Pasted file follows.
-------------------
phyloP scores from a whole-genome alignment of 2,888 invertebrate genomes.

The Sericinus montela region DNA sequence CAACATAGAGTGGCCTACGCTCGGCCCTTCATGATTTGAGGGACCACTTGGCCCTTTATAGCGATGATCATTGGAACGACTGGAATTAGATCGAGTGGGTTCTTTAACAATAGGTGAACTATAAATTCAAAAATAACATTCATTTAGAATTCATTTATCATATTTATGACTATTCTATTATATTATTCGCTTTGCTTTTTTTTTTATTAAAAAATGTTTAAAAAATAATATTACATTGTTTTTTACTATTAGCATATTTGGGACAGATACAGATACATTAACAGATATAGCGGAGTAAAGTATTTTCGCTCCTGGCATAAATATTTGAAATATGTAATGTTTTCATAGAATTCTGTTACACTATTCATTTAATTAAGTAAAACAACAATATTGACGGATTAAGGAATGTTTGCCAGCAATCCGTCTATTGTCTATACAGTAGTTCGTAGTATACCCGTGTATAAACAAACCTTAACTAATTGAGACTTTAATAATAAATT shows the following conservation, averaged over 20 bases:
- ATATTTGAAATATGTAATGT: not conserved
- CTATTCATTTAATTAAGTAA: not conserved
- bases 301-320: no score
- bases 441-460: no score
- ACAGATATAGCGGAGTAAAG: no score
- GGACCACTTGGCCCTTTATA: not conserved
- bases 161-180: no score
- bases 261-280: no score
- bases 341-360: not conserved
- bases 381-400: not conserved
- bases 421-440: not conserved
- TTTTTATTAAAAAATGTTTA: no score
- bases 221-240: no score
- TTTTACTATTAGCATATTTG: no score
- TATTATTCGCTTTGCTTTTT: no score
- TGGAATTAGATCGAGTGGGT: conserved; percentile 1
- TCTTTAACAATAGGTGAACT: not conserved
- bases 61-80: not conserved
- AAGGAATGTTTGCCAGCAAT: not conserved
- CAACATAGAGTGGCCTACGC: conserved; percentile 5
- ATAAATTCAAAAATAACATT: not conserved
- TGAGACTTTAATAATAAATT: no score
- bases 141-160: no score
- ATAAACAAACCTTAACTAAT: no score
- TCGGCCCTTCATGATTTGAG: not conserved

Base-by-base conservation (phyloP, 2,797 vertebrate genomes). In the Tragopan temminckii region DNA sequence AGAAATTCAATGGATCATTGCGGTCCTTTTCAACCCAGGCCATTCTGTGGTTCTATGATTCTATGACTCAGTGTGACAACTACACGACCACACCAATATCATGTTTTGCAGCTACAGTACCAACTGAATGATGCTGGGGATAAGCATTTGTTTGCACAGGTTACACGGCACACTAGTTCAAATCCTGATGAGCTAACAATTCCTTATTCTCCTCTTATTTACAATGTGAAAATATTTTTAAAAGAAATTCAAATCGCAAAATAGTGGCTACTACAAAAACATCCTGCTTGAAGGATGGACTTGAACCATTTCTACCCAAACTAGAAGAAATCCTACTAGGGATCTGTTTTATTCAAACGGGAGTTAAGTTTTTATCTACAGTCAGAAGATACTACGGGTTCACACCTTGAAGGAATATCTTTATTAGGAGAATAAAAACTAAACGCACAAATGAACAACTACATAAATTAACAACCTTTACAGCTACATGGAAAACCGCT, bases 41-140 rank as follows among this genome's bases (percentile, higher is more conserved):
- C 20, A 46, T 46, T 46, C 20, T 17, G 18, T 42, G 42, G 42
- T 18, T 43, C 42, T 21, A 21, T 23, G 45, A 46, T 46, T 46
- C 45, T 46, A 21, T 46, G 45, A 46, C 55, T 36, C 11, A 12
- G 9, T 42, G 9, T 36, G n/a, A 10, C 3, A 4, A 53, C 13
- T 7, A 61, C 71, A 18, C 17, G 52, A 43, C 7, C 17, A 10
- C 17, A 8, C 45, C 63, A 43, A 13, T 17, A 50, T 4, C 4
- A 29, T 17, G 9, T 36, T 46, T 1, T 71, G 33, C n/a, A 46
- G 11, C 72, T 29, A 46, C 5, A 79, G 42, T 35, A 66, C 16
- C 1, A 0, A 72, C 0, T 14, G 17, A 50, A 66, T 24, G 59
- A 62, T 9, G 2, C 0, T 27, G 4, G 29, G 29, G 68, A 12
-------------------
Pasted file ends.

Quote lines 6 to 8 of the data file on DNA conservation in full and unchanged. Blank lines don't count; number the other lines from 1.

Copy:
- bases 441-460: no score
- ACAGATATAGCGGAGTAAAG: no score
- GGACCACTTGGCCCTTTATA: not conserved